Windows Technical Preview: Cannot Update the System Reserved Partition

Published on Monday, October 27, 2014 in

Last week a new build for Windows Technical Preview (“Windows 10”) was available. You can easily find out by going to PC settings: Windows + C > Settings > Change PC Settings > Update and Recovery > Preview Builds


My current version (build 9841):


Upon clicking install now I got the following error:


In words: Failed to install the new preview build, please try again later. 0x80246007

After rebooting and trying again:


In words: Couldn’t install Windows Technical Preview. We couldn’t update the system reserved partition.


In words: Failed to install the new preview build, please try again later. 0xC1900200

I opened up diskmgmt.msc to find out what was wrong with my system reserved partition:


As you can see the first partition (system reserved) was quite full. I assigned a drive letter and starting looking around. The easiest way to do this is to use PsExec (http://technet.microsoft.com/en-us/sysinternals/bb897553.aspx) and start a command prompt as System (psexec –s cmd). If you use a regular command prompt you’ll get some access denieds here and there as your local administrator user might not have access to some system managed files/folders. Using dir /a you’ll be able to drill down the structure. Eventually I came up with H:\Recovery\WindowsRE\ which contained a file WinRE.wim of 309 MB.


This WinRE.wim contains a Windows Recovery Environment which you can boot when your system is having issues. It’s not vital that this is stored in the system reserved partition so I thought Id move it. Using “reagentc.exe /info” or “bcdedit /enum all” you can also see this configuration:


I then started messing around with takeown and eventually I just used Windows Explorer and moved the Recovery folder to my second internal HDD (D:\) which I use as a data volume. After moving the files I could see that the WinRE configuration was disabled. I googled around a bit to find out how I could update the information to reflect the new location. There seemed to be a reagentc command available, but although it stated success my configuration wasn’t updated to reflect the new path. So I used Visual BCD (http://www.boyans.net/) to just easily change the BCD parameters:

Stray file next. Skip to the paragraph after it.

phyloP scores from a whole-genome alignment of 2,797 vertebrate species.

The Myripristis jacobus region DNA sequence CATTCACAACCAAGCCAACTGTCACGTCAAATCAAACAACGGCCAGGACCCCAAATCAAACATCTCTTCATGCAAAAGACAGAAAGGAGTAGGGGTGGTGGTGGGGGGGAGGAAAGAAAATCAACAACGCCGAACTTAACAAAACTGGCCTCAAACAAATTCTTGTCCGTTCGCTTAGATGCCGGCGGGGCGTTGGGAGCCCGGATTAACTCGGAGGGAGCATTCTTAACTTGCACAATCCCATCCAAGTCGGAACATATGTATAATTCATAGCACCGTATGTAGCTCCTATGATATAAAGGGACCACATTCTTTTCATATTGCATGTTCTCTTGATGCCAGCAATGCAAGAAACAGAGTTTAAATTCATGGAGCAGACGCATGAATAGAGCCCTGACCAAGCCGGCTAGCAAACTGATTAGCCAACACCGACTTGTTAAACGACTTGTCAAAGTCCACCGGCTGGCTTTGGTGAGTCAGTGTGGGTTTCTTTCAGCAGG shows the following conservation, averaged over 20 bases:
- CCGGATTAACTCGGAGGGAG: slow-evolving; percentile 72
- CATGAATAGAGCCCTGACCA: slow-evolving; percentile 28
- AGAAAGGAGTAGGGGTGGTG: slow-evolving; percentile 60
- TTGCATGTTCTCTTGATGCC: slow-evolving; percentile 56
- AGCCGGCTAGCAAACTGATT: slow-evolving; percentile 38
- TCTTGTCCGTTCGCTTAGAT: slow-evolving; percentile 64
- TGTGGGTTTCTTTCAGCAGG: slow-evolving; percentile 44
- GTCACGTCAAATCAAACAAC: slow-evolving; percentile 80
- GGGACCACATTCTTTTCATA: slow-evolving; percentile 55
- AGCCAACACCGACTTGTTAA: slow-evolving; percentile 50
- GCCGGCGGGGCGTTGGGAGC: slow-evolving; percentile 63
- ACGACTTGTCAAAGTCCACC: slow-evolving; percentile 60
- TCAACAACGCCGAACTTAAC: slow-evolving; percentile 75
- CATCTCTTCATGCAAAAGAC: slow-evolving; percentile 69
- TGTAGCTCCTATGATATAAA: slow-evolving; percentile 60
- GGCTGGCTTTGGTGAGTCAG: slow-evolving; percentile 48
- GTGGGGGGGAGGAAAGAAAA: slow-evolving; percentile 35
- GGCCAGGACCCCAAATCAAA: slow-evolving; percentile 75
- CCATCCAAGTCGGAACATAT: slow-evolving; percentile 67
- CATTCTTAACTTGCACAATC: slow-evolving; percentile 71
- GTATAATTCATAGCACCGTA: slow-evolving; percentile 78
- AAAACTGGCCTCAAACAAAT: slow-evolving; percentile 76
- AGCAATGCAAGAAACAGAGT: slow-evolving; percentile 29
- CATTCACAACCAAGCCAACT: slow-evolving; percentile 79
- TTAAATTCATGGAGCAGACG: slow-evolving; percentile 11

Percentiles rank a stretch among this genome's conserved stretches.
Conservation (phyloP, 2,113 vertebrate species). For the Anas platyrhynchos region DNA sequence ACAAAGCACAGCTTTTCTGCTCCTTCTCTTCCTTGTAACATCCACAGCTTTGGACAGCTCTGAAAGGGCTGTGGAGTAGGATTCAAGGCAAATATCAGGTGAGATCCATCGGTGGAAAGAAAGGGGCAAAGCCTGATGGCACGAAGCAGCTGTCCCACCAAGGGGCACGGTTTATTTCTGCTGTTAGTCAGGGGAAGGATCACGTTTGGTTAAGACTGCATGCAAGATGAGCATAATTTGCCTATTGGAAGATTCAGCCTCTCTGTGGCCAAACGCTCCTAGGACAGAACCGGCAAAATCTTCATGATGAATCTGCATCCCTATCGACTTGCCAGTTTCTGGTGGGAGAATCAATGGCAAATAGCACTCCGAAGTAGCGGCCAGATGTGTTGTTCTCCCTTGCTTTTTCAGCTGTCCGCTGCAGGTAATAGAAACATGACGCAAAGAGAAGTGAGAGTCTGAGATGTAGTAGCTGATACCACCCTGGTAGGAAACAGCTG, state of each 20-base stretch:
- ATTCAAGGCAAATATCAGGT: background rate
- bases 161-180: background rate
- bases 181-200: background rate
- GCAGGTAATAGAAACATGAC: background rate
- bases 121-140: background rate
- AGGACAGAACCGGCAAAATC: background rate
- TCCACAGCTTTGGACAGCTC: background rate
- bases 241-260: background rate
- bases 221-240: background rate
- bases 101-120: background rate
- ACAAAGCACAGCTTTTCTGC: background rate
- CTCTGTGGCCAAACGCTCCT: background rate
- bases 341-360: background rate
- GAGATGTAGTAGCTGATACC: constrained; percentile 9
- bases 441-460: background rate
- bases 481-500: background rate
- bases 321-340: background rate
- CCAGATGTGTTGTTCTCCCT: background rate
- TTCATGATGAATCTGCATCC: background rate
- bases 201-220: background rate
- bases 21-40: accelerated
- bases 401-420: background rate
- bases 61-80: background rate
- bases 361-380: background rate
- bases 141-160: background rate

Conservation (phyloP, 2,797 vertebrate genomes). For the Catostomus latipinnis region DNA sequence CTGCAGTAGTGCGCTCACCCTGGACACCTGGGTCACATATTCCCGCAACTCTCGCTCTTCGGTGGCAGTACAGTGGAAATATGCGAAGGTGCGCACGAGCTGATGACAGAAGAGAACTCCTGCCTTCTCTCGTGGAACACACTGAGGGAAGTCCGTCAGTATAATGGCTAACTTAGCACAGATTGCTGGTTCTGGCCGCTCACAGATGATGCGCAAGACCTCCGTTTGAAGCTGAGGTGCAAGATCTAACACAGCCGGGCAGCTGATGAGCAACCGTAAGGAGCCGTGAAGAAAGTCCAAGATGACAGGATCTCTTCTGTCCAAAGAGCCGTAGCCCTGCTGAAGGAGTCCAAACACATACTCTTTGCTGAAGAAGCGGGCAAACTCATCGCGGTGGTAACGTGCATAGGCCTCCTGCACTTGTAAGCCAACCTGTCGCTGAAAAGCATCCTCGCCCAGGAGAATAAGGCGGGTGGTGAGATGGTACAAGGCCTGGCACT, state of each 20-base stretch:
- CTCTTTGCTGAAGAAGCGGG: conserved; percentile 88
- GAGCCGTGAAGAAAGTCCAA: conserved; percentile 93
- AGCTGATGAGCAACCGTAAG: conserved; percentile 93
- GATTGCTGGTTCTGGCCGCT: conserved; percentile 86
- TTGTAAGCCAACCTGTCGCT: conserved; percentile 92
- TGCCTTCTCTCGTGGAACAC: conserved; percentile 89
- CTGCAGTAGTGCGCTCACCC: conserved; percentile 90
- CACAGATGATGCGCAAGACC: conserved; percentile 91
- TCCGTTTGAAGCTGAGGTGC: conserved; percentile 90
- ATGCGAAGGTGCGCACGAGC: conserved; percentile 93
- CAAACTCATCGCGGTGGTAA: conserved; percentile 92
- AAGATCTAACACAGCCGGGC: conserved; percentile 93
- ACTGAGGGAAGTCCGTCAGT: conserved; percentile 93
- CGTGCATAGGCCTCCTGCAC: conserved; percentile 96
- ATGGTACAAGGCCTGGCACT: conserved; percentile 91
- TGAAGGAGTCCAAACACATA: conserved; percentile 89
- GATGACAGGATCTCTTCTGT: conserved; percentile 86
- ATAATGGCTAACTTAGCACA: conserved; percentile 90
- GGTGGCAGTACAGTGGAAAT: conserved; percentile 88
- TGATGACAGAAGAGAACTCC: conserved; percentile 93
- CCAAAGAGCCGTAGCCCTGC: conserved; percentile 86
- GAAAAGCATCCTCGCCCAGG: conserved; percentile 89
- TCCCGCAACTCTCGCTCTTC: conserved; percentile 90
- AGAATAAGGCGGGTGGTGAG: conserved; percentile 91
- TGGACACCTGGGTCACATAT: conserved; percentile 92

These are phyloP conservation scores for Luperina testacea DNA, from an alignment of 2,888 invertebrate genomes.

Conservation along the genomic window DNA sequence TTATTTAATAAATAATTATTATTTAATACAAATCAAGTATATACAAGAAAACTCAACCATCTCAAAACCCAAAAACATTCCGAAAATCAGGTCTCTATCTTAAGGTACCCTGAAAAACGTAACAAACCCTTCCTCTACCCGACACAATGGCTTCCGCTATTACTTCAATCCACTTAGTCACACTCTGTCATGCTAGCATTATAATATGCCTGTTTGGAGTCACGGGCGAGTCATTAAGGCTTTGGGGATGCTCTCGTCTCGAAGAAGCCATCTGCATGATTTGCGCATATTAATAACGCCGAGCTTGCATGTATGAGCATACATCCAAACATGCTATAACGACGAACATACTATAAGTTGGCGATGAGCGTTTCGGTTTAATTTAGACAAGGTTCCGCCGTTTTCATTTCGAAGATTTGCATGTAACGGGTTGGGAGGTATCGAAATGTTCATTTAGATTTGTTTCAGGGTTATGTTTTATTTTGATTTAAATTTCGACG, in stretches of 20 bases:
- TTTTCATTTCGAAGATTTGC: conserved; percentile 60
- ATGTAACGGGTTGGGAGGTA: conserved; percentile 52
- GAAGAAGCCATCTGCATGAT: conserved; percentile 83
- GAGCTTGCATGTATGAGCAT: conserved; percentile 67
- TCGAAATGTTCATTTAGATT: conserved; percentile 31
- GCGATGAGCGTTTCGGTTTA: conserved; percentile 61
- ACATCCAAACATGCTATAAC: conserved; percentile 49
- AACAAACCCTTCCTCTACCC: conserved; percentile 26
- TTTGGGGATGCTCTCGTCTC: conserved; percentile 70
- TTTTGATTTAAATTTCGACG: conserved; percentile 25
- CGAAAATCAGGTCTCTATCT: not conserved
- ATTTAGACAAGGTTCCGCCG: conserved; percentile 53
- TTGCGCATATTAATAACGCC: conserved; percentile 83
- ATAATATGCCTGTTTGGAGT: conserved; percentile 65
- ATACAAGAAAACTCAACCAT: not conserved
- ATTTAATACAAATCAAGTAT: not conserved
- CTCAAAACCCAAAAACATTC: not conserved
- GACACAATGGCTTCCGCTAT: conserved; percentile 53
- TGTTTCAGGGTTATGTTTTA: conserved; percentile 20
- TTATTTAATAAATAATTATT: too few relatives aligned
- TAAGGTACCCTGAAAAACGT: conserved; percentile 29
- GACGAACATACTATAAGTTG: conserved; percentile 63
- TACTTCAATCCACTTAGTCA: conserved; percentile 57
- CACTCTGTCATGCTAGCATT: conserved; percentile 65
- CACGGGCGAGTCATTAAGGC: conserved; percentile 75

I updated both Windows Recovery Device options (edit SdiDevice and chose D: as my partition)


The same for the Windows Recovery Environment loaders (edit  ApplicationDevice and OSDevice)


Now my configuration showed as enabled again:


After making some free room I could now successfully install the latest build:


Eventually it seemed that the update process also moved (or recreated?) the WinRE environment on my C:\ drive. The Recovery folder I moved was empty (besides the logs folder). Using reagentc /info I could also see that the WinRE.wim was coming from the C:\ partition. So I guess this worked out fine for me.

On a final note: there’s a new option available to set your preference as to how fast you want to receive new builds:


This is also explained on an official blog of Microsoft:blogs.windows.com: We’re rolling out our first new build to the Windows Insider Program


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8 Response to Windows Technical Preview: Cannot Update the System Reserved Partition

17 November, 2014 03:30

I was able to fix the same problem I had by modifying your process a bit.
I assigned a drive letter to the partition, opened an elevated command prompt, navigated to the directory your described, used the attrib -r -s -h on the file you named, then deleted it. Thanks !

01 December, 2014 13:35
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30 July, 2015 09:55

With Win 10 i'm having the same problem

30 July, 2015 21:27

Thank you. Just had this issue with the RTM. Deleted the WinRE.wim and it now works fine.

31 July, 2015 04:42

Same problem here. Not sure how to resolve it and get the update.

31 July, 2015 11:02

Same problem here with the setup of Win 10

10 December, 2016 00:20

The "We couldn’t update system reserved partition'error message is truly a pain in the posterior, especially when those users who are trying to upgrade to Windows 10. We couldn’t update system reserved partition” Windows 10 upgrade error is normally caused by too little space on the System Reserved Partition (SRP). The System Reserve Partition is an additional small partition created by Windows, which stores boot files. The SRP can be filled up with security apps and third-party anti-virus. Once this partition has insufficient space, the system will not be able to upgrade to Windows 10.

To upgrade to Windows 10, your device needs to have at least 15MB free space on the System Reserved Partition. A simple method in rectifying this problem is to free space of the device’s SRP. This here is a quick fix for “We couldn’t update system reserved partition” error in Windows 10.

10 December, 2016 00:21
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